South Scotland MSP Colin Smyth is urging the Scottish Government to review the two-metre social distancing guidance for small cinemas and theatres.



A number of small venues have contacted the local MSP, asking why the rule for pubs, bars and restaurants is one metre, while cinemas and theatres still have to enforce two metres.

While two metres might allow large theatres and cinemas to operate effectively, smaller venues will suffer from the tiny numbers they are allowed to cater for and unless the guidance is reviewed urgently, many will not be able to continue to operate.

Colin Smyth said: “Our region boasts some amazing small theatres and cinemas, which are the lifeblood of their rural communities. You just need to look at the popularity of the Lonsdale Cinema in Annan or the Theatre Royal in Dumfries to see how important such places are to their local areas.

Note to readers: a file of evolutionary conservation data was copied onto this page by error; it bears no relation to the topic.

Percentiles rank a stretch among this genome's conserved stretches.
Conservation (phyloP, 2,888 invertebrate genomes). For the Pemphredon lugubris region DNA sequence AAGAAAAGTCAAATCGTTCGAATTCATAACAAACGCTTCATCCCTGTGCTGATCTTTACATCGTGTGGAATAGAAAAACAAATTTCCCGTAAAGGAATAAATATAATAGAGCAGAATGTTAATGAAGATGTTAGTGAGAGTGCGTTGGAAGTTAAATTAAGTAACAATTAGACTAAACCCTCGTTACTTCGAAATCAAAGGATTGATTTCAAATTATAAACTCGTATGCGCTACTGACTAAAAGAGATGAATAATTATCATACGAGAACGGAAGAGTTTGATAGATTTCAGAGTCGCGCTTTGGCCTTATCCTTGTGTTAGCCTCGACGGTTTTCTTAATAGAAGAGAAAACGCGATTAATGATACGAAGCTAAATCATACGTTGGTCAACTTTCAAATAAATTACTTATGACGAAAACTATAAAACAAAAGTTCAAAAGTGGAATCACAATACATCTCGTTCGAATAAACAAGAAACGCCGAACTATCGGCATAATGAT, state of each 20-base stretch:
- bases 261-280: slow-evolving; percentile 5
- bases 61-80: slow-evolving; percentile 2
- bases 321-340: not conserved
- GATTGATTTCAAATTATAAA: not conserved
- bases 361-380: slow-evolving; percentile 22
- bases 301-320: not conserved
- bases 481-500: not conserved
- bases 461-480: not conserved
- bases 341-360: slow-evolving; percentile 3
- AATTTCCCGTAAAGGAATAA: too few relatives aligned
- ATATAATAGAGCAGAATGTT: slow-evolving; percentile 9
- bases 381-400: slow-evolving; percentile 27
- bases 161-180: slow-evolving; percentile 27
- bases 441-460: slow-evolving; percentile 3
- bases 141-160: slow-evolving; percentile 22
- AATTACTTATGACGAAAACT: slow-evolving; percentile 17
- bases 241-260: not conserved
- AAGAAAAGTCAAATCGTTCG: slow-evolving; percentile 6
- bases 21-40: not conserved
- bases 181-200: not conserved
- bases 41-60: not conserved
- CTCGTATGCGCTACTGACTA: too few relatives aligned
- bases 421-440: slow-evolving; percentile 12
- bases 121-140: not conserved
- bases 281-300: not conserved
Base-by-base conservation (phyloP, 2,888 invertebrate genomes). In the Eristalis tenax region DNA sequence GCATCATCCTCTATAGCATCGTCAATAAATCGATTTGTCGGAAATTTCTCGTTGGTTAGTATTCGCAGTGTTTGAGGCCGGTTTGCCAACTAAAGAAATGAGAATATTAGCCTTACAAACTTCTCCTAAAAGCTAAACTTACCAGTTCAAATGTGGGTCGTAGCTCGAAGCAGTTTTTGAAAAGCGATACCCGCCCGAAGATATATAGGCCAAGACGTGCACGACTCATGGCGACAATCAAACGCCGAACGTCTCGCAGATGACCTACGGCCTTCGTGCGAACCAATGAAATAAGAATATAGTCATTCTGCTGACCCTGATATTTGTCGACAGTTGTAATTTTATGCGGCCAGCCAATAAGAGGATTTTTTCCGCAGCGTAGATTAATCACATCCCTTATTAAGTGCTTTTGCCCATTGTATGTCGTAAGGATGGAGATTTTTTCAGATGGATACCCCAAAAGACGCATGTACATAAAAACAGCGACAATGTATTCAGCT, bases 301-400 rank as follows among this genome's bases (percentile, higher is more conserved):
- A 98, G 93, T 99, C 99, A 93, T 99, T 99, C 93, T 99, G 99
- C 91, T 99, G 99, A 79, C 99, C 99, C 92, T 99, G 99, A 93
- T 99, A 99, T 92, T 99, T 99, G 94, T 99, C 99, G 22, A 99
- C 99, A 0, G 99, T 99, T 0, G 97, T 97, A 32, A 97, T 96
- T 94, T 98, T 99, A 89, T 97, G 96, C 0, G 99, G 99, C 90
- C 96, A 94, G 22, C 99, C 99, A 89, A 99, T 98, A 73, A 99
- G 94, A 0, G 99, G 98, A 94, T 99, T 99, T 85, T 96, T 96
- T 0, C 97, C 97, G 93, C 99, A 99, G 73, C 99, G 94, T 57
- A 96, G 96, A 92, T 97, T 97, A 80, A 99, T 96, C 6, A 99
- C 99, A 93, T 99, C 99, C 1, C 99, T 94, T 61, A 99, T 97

“However, a number of owners and operators of venues in the region have been in touch with me to say that they are seriously concerned about their future if the current guidance is not amended.

“Social distancing of two metres in big city theatres and cinemas may work, but in small venues in rural areas, it simply becomes financially unviable to open. 

“I am calling on the Scottish Government to urgently review the rules around the two-metre rule in small theatres and cinemas. It seems unfair that pubs and restaurants can operate at one metre and these venues are still being told to enforce two. We are told that the Government follows the science, but what science says social distancing should happen in a theatre not a restaurant?